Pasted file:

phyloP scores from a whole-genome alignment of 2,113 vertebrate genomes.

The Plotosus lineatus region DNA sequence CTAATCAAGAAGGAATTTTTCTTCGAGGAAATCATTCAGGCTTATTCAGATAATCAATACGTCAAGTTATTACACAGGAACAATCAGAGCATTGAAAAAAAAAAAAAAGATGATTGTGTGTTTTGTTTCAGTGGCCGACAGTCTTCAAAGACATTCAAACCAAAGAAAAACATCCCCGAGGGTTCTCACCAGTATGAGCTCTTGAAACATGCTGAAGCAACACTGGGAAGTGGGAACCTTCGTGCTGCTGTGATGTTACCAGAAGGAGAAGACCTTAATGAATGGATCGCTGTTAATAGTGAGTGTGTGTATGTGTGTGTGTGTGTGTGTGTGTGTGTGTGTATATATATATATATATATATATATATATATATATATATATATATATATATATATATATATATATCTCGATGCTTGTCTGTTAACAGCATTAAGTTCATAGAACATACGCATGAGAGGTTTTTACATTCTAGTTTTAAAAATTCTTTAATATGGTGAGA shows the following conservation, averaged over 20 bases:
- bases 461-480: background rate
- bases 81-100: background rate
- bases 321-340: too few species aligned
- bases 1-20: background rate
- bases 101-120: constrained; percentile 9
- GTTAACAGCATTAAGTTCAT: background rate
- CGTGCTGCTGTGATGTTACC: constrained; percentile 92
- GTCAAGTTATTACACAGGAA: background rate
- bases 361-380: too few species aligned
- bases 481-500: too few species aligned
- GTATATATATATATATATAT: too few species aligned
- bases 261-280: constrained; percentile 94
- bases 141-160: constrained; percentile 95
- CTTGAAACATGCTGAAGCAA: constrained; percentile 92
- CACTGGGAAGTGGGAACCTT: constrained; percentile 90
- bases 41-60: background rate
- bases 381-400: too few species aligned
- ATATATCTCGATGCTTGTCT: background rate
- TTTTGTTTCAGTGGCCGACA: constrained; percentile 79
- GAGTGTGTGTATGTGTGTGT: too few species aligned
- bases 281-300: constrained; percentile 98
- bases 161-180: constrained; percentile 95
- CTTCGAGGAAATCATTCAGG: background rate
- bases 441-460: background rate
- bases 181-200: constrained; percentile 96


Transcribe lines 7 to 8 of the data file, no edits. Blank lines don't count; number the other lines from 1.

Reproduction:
- bases 101-120: constrained; percentile 9
- GTTAACAGCATTAAGTTCAT: background rate